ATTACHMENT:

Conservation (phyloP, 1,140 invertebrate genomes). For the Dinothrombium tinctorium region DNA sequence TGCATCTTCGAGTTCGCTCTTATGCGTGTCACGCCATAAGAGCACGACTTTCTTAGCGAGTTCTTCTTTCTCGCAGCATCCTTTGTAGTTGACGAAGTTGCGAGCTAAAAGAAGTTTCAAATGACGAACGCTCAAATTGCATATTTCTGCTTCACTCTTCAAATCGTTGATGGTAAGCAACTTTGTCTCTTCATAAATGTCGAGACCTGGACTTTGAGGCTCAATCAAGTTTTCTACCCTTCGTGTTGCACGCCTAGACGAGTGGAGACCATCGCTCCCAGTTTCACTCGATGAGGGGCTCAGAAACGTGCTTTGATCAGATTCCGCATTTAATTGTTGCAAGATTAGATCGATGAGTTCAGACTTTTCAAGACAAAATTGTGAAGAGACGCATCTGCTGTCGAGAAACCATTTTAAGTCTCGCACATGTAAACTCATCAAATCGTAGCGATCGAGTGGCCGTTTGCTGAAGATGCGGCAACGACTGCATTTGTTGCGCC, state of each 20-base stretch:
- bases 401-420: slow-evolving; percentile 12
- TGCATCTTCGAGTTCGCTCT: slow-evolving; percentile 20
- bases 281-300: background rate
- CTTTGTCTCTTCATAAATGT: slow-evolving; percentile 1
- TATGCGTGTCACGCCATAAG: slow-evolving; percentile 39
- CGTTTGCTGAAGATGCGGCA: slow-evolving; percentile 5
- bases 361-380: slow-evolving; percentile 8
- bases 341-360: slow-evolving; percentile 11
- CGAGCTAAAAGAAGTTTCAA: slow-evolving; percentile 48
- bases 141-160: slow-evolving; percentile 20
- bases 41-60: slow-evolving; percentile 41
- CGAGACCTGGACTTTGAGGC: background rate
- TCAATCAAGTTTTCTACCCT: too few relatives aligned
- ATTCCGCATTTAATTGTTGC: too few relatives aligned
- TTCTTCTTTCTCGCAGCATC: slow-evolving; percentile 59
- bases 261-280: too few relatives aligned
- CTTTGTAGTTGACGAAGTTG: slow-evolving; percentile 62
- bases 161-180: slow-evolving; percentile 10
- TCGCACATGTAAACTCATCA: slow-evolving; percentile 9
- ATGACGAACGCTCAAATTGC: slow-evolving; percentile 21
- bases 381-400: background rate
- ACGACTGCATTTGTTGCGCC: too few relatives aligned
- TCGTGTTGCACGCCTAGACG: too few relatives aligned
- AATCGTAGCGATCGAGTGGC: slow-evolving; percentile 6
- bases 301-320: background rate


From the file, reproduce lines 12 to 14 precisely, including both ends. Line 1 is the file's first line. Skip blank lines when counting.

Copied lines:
- bases 41-60: slow-evolving; percentile 41
- CGAGACCTGGACTTTGAGGC: background rate
- TCAATCAAGTTTTCTACCCT: too few relatives aligned